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Balsamic Vinegar saw its debut in the United States in the 1970s.  Once introduced it was not until two or three decades later that the consumer became aware of this Elixir of the Gods.  Unlike wine vinegar, there is a complex process that goes into making balsamic vinegar. The process begins with the grapes, to the maturity process which takes at least 12 years before it can be presented to master test tasters that follow strict guidelines or standards that must be met. The climate conditions of Emila Romagna (the province in which Modena is located), the soil, sun, and rains produce the finest distinctive taste in the grapes that go into the 12-year process to produce this product. This process is controlled by the consortium known as the Protection Name of Origin (Denominazione di Origine Protetta), commonly known in the industry as "D.O.P."  and the registry that controls the process is known as the DOC, which is charged with the enforcement of the regulations governing the production of Balsamic Vinegar.  It all began centuries ago in the province of Emila Romagna, and Modena the city within this province, which has become the hub for balsamic vinegar production. All the grapes used in its production must be cultivated within the province with the most commonly used being the Trebbiano or Lambrusco grape.  Other grapes may be used, but the choice of most makers of this elixir use the Trebbiano or Lambrusco grape. The sourcing of the grapes for use in the production must also be registered with the DOC, which is a condition for the certification process.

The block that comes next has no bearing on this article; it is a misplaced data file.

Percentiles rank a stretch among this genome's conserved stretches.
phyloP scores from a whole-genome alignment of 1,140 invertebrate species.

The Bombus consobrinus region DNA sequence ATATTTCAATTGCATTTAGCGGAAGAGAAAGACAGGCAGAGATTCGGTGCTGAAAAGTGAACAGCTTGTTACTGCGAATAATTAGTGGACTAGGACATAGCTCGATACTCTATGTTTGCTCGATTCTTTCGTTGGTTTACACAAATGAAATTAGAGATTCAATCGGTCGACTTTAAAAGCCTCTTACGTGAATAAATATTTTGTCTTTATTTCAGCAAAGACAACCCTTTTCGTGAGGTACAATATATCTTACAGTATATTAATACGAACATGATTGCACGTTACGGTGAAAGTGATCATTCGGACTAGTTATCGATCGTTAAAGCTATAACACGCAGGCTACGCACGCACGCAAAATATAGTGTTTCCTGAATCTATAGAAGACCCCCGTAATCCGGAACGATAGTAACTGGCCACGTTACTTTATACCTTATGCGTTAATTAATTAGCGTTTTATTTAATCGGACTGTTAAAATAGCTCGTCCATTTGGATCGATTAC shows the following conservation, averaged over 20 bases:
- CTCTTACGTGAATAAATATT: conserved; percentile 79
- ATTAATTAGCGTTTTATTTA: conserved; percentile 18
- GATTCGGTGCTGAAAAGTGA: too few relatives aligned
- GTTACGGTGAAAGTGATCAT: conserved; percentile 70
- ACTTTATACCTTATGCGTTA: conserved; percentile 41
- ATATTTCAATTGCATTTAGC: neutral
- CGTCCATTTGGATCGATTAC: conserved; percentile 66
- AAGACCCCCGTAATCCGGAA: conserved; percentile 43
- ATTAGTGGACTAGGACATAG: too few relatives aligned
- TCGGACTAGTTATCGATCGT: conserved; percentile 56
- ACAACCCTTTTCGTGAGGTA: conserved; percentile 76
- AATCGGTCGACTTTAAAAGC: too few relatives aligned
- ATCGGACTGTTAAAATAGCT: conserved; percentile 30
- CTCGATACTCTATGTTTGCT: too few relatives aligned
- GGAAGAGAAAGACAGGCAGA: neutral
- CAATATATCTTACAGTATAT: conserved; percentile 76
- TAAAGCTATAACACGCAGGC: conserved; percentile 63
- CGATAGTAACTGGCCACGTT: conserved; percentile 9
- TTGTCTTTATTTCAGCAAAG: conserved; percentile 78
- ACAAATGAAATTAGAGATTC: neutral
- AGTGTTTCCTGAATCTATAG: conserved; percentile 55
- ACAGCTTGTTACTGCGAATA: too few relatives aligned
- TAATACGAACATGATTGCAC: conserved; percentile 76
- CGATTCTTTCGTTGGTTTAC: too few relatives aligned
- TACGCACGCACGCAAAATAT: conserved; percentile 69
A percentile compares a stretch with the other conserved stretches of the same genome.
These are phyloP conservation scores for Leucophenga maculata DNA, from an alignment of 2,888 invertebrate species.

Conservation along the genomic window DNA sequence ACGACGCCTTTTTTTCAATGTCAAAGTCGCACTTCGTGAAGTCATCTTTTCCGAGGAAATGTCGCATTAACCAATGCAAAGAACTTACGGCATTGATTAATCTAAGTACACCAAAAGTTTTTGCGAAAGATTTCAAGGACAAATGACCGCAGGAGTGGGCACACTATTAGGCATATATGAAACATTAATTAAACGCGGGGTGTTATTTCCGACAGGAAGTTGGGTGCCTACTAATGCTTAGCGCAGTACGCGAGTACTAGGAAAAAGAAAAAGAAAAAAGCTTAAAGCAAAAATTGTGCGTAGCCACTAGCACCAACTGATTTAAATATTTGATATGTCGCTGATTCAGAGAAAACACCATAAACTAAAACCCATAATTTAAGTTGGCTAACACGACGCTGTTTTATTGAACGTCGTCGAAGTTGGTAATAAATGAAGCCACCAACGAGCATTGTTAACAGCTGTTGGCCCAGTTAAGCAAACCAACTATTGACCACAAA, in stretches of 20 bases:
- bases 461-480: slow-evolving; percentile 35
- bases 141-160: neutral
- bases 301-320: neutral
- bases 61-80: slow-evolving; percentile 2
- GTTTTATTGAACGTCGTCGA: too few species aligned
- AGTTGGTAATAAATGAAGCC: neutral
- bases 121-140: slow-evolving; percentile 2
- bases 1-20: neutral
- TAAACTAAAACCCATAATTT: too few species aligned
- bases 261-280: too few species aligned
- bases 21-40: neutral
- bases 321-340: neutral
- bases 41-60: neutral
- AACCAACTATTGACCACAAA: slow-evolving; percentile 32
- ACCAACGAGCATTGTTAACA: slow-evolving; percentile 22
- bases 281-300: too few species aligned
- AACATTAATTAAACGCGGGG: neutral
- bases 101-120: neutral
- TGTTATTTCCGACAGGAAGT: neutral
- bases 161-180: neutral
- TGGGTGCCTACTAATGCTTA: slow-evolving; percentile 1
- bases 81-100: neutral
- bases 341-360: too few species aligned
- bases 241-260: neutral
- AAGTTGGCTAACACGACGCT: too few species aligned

When the grapes are ready for harvesting, the first step is to crush the grapes in preparation for the cooking process.  The crushed grapes are referred to as "musto cotta" or "grape must", which is transferred into vats and gradually cooked to 30 degrees Celsius or 86 degrees Fahrenheit.  Once they have reached their specific temperature it remains in the vats for one year. The vats are open and allow for the natural fermentation and evaporation process to begin.  After one year, the batch is then transferred into the first set of wood barrels.
      Each company has a battery of wood barrels, the most common woods are Oak, Chestnut, Cherry, Ash, and Mulberry.  The particular company decides how long the musto remains in each type of wood barrels.  During the twelve years and beyond,  they decant and transfer the product from one set of wood barrels to another, each new set of barrels getting less than the previous set because of evaporation.  Each set of barrels are open at the top to allow for this evaporation to occur. When
the vinegar is transferred, approximately a third of it remains, which then mixes with the new batch of vinegar.  When the batch reaches at least the age of 12 years it ready to go to market.  However, in order to obtain DOP certification it must pass the requirements of the Commission of Master Tasters, which are part of the DOC and done at the commission's facility.  The commission is also charged with the bottling of the product to further ensure there is no counterfeiting as is seen with Olive Oil. You may note the spherical bottle that has a rectangular base, which is not available for sale to anyone but the commission.  This further helps to prevent counterfeiting of the product.  Please note the seal on our product. Other notable attributes are the words "Affinato" which connotes old, while twenty-five year old bears the words, "extra-vecchio" or very old.
The DOP products are used on fruits, cheeses, meats, and fish; however, the favorite of the Culinary Counselor is Vanilla Ice Cream!

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